It has been said that God is slow, but never late. God’s slowness to fulfill his promise of a just world order redounds to the benefit of us sinners, who are given ample time to repent of the error of our ways. But God’s patience is not limitless. As C.S. Lewis somewhere puts it, there are only two kinds of people in the world: those who say to God, “Your will be done,” and those to whom God says, “Your will be done.” When God determines that more time will not result in another change of heart, then he will usher in his righteous kingdom—not a day late, but at just the right time.
Revelation 6.12–17 describes the onset of God’s judgment of the world in terms of natural disasters so great that the cosmos itself is shaken and destroyed: “I looked, and behold, there was a great earthquake, and the sun became black as sackcloth, the full moon became like blood, and the stars of the sky fell to the earth as the fig tree sheds its winter fruit when shaken by a gale. The sky vanished like a scroll that is being rolled up, and every mountain and island was removed from its place.”
John intends his description of these great natural disasters to shake our faith in the things we take for granted: a solid earth, a shining sun, a luminous moon, the stars fixed in heaven, and mountains that do not move. The great decision all of us must make in life is whether our hearts are fundamentally oriented toward earth or heaven, toward ourselves or toward God. The seeming permanence of the earth lulls us into thinking that it and our worldly affairs are what matters most. God’s judgment shatters this illusion.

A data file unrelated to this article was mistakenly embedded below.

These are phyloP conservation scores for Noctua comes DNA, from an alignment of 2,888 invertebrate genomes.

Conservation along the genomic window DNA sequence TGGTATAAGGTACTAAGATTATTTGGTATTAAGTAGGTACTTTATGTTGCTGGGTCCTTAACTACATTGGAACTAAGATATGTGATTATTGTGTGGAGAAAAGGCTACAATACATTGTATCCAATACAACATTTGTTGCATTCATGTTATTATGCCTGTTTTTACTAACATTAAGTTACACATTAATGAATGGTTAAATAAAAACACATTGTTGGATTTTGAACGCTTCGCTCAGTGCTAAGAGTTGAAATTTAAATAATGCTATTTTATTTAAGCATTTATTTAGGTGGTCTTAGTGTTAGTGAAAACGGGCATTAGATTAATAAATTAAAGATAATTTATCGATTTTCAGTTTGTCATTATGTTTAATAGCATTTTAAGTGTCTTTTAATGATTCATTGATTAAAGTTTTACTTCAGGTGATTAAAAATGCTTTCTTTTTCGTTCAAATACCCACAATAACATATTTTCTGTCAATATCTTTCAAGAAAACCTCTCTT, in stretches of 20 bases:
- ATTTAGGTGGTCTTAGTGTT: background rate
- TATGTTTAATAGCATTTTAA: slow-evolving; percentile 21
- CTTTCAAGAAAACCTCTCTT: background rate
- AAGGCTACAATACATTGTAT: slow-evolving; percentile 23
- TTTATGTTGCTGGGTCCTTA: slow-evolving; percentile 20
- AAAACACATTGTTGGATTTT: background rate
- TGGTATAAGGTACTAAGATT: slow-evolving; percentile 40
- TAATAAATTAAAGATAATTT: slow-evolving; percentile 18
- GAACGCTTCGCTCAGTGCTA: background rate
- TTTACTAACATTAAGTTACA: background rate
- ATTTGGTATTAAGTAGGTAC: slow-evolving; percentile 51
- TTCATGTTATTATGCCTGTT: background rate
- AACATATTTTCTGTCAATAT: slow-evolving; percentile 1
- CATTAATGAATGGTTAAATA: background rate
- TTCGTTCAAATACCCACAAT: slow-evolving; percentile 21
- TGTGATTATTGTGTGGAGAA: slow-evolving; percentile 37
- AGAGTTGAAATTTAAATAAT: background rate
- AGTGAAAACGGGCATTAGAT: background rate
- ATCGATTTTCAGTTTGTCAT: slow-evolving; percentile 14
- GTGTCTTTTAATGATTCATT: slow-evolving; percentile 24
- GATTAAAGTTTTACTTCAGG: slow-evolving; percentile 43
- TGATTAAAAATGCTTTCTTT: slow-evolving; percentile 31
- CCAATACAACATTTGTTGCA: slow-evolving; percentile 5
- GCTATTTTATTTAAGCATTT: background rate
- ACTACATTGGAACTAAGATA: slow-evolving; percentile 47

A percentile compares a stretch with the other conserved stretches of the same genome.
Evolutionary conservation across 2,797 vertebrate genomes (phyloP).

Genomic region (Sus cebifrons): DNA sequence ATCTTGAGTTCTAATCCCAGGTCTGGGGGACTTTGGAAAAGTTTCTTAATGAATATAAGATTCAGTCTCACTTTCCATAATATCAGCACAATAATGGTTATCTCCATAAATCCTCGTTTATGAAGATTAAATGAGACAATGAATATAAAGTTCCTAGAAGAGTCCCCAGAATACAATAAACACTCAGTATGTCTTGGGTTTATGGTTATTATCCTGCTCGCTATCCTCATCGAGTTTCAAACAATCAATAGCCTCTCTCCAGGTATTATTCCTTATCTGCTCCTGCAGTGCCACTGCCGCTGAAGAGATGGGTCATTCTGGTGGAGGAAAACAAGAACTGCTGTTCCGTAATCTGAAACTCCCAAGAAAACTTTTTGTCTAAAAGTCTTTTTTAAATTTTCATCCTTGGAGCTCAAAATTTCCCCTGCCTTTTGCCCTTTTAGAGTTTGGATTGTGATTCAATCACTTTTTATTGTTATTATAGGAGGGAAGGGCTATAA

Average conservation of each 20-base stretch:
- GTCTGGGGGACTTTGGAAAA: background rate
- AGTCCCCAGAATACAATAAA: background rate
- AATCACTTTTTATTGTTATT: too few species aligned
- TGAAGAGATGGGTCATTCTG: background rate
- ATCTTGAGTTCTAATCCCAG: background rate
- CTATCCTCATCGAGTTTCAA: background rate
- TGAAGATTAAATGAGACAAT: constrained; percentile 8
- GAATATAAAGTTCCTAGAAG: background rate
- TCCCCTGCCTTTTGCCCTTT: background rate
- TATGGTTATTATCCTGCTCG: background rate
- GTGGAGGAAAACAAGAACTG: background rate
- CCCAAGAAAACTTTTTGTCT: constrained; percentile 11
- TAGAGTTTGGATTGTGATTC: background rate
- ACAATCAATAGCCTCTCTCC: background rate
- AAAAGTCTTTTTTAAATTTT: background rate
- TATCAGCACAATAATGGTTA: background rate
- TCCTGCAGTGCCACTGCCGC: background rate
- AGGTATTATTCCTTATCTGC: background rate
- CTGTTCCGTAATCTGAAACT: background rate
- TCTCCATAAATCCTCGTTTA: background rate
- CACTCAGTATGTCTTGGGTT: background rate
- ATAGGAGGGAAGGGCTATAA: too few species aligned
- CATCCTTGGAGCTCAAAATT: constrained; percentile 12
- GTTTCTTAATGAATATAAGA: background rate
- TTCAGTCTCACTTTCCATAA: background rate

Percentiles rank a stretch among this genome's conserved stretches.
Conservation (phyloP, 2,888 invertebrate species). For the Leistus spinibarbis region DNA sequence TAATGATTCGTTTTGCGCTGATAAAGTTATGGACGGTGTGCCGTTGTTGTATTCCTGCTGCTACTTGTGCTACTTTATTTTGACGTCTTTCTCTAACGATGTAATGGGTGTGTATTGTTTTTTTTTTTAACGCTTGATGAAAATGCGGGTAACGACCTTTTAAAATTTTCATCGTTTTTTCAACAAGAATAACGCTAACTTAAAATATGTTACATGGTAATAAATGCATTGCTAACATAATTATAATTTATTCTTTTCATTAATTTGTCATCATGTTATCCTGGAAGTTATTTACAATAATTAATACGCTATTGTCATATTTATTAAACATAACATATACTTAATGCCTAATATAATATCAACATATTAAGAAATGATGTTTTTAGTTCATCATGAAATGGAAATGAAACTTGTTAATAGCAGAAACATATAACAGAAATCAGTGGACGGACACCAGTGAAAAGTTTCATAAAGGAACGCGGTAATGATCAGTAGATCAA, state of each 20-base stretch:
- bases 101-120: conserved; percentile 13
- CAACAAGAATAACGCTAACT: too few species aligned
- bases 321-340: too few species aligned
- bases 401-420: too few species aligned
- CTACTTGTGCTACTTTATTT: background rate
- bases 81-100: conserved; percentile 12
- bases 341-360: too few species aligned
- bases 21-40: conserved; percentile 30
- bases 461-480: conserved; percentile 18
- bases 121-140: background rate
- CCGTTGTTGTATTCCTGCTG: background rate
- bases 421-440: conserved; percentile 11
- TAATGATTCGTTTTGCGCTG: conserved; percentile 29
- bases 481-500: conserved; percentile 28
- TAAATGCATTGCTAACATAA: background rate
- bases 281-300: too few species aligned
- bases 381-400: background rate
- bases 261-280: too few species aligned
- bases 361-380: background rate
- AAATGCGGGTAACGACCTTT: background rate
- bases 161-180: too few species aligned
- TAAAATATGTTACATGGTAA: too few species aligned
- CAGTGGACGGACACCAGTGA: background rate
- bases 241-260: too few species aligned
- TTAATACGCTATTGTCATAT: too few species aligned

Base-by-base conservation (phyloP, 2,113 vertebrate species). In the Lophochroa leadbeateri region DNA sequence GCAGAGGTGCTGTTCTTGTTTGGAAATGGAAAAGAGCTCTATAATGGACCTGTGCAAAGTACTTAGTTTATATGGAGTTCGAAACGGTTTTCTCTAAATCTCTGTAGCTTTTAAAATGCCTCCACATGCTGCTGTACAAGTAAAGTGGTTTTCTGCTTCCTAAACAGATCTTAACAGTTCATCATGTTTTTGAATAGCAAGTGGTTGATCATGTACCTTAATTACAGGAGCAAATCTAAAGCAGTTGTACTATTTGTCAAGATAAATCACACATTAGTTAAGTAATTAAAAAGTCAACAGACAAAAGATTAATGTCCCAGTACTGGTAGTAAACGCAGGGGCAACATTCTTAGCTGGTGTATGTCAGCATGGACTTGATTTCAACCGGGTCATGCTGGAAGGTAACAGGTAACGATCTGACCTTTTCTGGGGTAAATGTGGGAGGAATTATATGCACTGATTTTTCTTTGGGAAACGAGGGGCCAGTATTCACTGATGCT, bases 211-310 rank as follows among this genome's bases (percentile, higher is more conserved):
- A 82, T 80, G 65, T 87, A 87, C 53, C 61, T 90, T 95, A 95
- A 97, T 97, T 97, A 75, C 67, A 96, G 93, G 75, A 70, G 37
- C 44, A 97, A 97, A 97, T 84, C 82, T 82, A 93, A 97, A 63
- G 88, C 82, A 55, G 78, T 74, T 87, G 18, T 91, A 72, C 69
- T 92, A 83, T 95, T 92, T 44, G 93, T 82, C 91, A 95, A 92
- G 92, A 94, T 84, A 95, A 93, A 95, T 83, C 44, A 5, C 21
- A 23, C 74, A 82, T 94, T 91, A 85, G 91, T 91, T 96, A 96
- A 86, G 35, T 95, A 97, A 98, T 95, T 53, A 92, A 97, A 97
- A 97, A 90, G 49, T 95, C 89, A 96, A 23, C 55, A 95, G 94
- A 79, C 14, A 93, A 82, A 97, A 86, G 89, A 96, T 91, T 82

No wonder, then, that precisely those most invested in the old world order are terrified by its passing. “Then the kings of the earth and the great ones and the generals and the rich and the powerful, and everyone slave and free, hid themselves in the caves and among the rocks of the mountains.” Having lived off the benefits of the earth for so long, with nary a thought of God, heaven, or eternity, they vainly seek earth’s protection from God: “Fall on us and hide us from the face of him who is seated on the throne, and from the wrath of the Lamb.” How very different is this response from the promise John gives those who put God first: “They will see his face” (22.4)! Divine judgment means fearing the face of God; salvation means seeing it and loving it.
Does the language of wrath in verses 16–17 make you uncomfortable? I freely admit that I am more comfortable with the abstract nouns “justice” or “righteousness” than with the psychologically provocative “wrath,” even though all three describe the same facet of God’s personality. But John intends to be provocative. He wants to make us uncomfortable. For only if we envision the harrowing effect of God’s judgment can we rightly understand the graciousness of God’s love for us. In the end, there are only two options for us: judgment or salvation, hiding from or seeing God’s face, bad news or good news.
Which do you choose?